Does your parent center regularly ask if a parent or spouse is active duty military? Is this question incorporated into your “best practices” to reach underserved families? Even if your state or area doesn’t have a big active-duty installation, it’s a great idea to ask if a parent is active duty military as they may: Continue reading “5 Reasons to Ask if a Family is Active Duty Military – and suggestions!”
Parent Center staff are knowledgeable about State and local legal resources for families, but military families have unique circumstances that can call for out-of-state or specialized assistance. For example, when they move to a new duty station, they may need to find a lawyer in the State to which they are moving to help them establish a new guardianship for an adult child with disabilities. Fortunately there is an online resource from the American Bar Association: ABA Home Front, created to help military families get legal assistance both on and off the installation.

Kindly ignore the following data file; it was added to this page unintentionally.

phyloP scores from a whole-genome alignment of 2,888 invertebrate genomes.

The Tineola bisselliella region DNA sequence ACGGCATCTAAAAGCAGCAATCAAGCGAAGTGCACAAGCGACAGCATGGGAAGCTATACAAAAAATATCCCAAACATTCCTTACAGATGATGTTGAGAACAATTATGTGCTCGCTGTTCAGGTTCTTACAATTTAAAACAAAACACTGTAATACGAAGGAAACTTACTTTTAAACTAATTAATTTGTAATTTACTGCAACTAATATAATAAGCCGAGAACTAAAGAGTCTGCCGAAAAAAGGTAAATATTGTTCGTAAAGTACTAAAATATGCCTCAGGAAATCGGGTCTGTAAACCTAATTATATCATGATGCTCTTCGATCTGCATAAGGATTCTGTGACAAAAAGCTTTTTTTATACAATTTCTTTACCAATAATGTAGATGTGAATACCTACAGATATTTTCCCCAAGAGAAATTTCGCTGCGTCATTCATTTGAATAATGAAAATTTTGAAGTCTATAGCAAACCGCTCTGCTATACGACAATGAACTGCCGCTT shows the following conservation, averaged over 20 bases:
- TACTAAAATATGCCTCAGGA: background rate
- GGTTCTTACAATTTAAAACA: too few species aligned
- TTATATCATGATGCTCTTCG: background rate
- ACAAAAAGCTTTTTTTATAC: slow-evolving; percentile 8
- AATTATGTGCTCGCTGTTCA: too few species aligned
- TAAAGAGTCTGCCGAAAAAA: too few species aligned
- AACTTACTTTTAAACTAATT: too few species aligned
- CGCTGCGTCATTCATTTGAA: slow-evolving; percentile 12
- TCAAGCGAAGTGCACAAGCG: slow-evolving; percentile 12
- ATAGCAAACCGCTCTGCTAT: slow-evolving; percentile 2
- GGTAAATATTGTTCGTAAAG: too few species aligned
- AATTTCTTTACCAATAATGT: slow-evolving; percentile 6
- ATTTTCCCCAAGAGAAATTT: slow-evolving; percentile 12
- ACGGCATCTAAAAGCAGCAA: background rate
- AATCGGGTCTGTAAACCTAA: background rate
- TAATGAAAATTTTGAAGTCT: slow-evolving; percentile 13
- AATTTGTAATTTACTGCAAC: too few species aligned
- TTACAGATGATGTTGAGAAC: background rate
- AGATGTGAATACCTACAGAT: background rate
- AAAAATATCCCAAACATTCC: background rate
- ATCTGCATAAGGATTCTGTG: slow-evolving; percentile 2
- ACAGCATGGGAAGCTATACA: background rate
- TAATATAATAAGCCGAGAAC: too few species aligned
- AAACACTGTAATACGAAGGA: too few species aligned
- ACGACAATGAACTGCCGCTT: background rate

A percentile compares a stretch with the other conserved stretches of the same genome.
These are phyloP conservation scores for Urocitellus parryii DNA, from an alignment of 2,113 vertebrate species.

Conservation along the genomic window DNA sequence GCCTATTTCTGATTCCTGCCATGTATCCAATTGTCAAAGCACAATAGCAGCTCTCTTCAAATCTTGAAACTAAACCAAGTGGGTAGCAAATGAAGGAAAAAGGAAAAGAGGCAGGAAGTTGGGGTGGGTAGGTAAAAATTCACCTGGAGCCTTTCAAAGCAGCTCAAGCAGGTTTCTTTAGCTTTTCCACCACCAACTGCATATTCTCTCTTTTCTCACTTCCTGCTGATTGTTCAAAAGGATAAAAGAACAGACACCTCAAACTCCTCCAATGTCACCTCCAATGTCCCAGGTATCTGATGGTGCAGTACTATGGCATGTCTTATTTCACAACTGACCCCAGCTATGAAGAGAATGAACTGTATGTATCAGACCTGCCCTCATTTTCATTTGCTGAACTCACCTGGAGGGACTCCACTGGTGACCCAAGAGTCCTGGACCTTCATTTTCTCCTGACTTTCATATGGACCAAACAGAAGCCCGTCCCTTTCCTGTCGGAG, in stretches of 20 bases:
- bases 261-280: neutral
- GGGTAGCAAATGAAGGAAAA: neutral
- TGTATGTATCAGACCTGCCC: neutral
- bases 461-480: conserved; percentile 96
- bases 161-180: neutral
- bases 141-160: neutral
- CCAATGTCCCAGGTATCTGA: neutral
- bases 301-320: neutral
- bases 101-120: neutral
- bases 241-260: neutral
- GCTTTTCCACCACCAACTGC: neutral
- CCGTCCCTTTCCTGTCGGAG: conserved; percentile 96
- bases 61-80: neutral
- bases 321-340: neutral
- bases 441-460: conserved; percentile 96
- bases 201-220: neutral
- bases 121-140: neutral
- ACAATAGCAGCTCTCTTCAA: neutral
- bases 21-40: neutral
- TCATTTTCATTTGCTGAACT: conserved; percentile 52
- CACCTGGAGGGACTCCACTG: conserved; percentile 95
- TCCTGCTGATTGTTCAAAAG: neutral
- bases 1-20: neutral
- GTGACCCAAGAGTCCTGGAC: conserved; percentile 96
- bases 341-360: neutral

JAG stands for Judge Advocate General, and the JAG Corps (sometimes just known as JAG) is the legal branch of the military. Officers in the JAG work as legal advisors to a specific command, but their services are also available to individual service members and their families. When a military family has a child with special educational or medical needs, the JAG officer can be an invaluable resource. Families can be advised on their legal rights with respect to their child’s education (including differences between public and Department of Defense schools), legal preparation for deployment, Supplemental Social Security (SSI) and estate planning.